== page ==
The left coast is on fire and the right coast and parts of the South are being whipped by tropical storms.
Fire danger in Nebraska is high as well with more drought-ridden acres burned so far than in some years.
But, thanks to cooperative and collaborative efforts, the Cornhusker State is handling matters better than ever.
The Nebraska Forest Service says about 25,000 acres have burned and that’s on the high side of average. Two big fires were sparked in one of the driest Augusts ever. The Hubbard Gap fire burned 4,000 acres in the Wildcat Hills of Banner County and the Aristocrat Fire burned 400 acres south of Chadron on state forestland.
The good news, it could have been much worse had it not been for teamwork between local and state agencies. Volunteer fire department chiefs in both incidents said they learned --from the fires that burned more than 500,000 acres in 2012 -- to call for help early on. Still, six volunteer firefighters were injured in the Hubbard Gap fire, which also prompted two emergency evacuations.
In response to the 2012 fires, the 2013 Nebraska Legislature allocated extra funds for more equipment and training. Now, the administration of Governor Pete Ricketts has taken one more all-important step and created a fully operational Type 3 All-Hazards Incident Management Team.
No, it’s not just another committee. It’s not a bunch of people running around with clipboards and file folders and attending meetings. This IMT is the real deal, considering the involvement of the Nebraska Emergency Management Agency, the State Fire Marshal’s office, the Nebraska National Guard and the Nebraska Forest Service.
For Release Wednesday, September 30, 2020 – Page 2
Ricketts said the new Incident Management Team is helping better coordinate Nebraskans to provide leadership during extended emergencies including wildfires, floods, and other disasters. It will be most useful when communities face challenges beyond the capabilities of local responders.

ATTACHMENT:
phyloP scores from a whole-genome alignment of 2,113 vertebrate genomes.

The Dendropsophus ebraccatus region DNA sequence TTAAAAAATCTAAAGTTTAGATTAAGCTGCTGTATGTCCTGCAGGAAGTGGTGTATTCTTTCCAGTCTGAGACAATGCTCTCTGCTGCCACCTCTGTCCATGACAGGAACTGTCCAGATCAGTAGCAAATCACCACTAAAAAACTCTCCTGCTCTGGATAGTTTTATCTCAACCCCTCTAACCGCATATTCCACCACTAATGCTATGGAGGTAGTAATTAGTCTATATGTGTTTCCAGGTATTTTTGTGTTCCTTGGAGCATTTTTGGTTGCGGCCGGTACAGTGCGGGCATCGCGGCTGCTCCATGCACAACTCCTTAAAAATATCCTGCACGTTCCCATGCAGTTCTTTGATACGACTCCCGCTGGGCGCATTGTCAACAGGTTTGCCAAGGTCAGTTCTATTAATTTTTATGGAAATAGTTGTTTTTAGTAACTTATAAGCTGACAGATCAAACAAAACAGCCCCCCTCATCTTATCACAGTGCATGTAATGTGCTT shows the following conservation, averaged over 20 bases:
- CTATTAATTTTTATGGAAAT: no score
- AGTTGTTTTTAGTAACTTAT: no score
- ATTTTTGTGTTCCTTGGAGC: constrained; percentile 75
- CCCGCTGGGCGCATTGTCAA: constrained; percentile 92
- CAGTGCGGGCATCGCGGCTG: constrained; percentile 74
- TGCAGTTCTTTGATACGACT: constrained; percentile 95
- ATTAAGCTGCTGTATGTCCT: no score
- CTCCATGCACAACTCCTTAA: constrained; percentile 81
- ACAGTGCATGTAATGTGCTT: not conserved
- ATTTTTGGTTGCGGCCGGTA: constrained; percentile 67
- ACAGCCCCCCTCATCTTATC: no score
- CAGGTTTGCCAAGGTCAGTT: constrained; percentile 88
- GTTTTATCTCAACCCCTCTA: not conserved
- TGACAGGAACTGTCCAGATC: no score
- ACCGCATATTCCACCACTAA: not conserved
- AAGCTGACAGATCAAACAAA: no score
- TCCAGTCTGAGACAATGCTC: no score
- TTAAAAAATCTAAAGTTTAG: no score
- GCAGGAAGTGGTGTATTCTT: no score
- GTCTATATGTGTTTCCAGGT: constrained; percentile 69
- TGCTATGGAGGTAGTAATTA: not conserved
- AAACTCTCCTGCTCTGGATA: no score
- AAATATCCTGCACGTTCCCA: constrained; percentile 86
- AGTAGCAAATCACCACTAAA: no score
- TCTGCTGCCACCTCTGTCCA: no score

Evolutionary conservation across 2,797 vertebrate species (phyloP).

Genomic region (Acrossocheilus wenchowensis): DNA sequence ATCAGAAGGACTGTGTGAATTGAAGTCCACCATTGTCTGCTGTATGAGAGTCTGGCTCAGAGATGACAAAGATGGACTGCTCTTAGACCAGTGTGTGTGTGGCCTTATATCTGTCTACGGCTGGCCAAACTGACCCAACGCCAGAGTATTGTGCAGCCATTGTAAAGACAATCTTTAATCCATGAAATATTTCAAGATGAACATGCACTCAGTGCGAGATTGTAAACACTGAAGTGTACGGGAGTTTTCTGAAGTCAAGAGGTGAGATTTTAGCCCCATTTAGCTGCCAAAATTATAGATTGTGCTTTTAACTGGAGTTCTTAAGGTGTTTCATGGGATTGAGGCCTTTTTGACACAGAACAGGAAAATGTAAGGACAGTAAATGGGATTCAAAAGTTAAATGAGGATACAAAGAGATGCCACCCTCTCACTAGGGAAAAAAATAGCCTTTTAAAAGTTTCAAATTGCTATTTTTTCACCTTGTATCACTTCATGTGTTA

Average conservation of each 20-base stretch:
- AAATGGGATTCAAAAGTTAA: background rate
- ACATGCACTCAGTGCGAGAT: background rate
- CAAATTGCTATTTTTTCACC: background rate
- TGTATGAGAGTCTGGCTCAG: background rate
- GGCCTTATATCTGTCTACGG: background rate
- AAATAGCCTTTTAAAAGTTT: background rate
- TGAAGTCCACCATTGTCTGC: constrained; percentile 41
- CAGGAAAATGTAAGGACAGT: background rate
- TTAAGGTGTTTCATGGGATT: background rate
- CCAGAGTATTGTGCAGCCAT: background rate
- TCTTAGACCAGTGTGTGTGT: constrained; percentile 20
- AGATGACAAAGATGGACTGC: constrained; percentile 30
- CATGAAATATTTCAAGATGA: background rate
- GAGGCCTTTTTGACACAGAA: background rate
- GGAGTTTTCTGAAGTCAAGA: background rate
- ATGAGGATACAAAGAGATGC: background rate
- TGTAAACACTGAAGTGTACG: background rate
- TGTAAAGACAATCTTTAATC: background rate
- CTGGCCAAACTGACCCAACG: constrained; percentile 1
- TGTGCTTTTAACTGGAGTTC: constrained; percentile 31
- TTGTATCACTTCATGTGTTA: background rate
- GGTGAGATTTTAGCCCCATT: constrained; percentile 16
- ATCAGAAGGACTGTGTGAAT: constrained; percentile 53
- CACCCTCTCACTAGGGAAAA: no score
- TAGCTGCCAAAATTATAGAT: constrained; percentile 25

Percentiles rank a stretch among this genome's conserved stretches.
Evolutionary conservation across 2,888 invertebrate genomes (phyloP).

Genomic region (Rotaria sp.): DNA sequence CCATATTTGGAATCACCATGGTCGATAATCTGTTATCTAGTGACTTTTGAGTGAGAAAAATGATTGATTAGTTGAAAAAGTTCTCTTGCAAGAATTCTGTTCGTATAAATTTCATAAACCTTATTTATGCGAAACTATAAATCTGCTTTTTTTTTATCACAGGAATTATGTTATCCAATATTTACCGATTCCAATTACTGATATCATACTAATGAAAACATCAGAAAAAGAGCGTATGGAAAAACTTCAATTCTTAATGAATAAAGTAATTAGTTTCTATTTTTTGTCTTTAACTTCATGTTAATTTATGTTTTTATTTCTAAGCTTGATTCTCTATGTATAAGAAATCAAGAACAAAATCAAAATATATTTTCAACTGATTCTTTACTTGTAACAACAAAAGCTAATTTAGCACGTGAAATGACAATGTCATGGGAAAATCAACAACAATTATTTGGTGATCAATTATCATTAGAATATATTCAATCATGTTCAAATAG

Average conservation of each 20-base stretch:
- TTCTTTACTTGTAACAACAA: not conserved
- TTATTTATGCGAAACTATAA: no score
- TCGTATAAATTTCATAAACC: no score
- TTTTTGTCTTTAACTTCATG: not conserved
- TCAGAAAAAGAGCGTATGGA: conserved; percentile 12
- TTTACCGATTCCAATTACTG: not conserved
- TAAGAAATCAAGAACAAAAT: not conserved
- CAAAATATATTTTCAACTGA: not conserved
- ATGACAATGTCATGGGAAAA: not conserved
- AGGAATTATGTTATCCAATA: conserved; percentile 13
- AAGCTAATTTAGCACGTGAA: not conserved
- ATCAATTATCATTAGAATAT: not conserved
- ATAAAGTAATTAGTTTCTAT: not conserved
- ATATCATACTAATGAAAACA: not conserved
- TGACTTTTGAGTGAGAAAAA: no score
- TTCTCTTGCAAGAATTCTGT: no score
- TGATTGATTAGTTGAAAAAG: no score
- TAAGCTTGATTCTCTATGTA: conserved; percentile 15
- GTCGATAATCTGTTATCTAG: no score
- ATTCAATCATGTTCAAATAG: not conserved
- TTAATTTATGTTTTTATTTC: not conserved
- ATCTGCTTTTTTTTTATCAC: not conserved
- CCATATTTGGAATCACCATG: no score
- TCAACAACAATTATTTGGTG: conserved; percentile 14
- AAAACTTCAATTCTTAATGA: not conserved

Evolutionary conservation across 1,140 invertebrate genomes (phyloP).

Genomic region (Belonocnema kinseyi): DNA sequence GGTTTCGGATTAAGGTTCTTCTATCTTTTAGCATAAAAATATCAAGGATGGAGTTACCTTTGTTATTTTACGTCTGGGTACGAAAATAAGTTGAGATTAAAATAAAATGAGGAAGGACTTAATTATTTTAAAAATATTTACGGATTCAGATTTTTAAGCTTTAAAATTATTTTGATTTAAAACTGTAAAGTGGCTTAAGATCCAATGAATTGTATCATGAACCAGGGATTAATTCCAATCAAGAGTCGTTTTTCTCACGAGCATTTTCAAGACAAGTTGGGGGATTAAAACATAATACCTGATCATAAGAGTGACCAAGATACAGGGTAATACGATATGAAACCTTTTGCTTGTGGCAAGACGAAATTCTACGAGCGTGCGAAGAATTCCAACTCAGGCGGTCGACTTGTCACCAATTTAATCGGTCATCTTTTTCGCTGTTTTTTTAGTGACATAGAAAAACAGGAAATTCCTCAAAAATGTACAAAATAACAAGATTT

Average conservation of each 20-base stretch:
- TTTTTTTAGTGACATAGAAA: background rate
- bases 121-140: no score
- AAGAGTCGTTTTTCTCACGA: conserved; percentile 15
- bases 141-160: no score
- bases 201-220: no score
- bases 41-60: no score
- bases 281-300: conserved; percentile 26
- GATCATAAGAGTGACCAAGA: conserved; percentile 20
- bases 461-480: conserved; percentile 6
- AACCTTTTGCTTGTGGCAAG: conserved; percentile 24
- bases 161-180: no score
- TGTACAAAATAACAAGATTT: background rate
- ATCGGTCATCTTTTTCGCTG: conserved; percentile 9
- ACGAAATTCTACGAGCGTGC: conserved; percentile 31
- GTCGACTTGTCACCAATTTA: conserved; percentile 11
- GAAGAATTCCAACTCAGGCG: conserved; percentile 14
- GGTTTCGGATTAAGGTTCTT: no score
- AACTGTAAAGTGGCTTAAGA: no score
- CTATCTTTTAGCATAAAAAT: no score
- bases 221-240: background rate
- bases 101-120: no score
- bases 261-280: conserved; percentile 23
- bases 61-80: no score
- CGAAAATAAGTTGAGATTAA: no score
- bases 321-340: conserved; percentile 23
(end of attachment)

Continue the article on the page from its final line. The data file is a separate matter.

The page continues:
Hopefully the IMT will eliminate the red tape and the hesitancy to call for help that has plagued the system in the past. It is supposed to work at the scene of a disaster to coordinate a response along with the State Emergency Operations Center at NEMA and federal partners, if needed, to secure resources and personnel that exceed a local jurisdiction’s capabilities.
It’s touted as a commitment to build strong partnerships. Local jurisdictions, often stretched to the limits in finances and time management, can now request that the State directly manage the disaster response. The team will be responsible for coordinating efforts in the wake of wildfires, floods and other disasters. A bonus is that the team can engage individuals with specialized training for a quicker response.
Officials with the Nebraska National Forests & Grasslands are urging visitors to help prevent wildfires because fire danger is rated as very high. The agency has reported a total of 11 fires this year, four caused by humans, and seven by lightning. Visitors should be aware of fire restrictions and know that target shooting and use of power equipment can spark a wildfire. Campfires should be kept small, fully extinguished and never left unattended. Fireworks and exploding targets are not allowed on national forest system lands.
State Fire Marshal Chris Cantrell calls the IMT “a major milestone towards Nebraska being capable of assisting its citizens in their greatest time of need.”
I’d say that’s great news, perhaps the best so far from this unusual year.
J.L. Schmidt has been covering Nebraska government and politics since 1979. He has been a registered Independent for 20 years.
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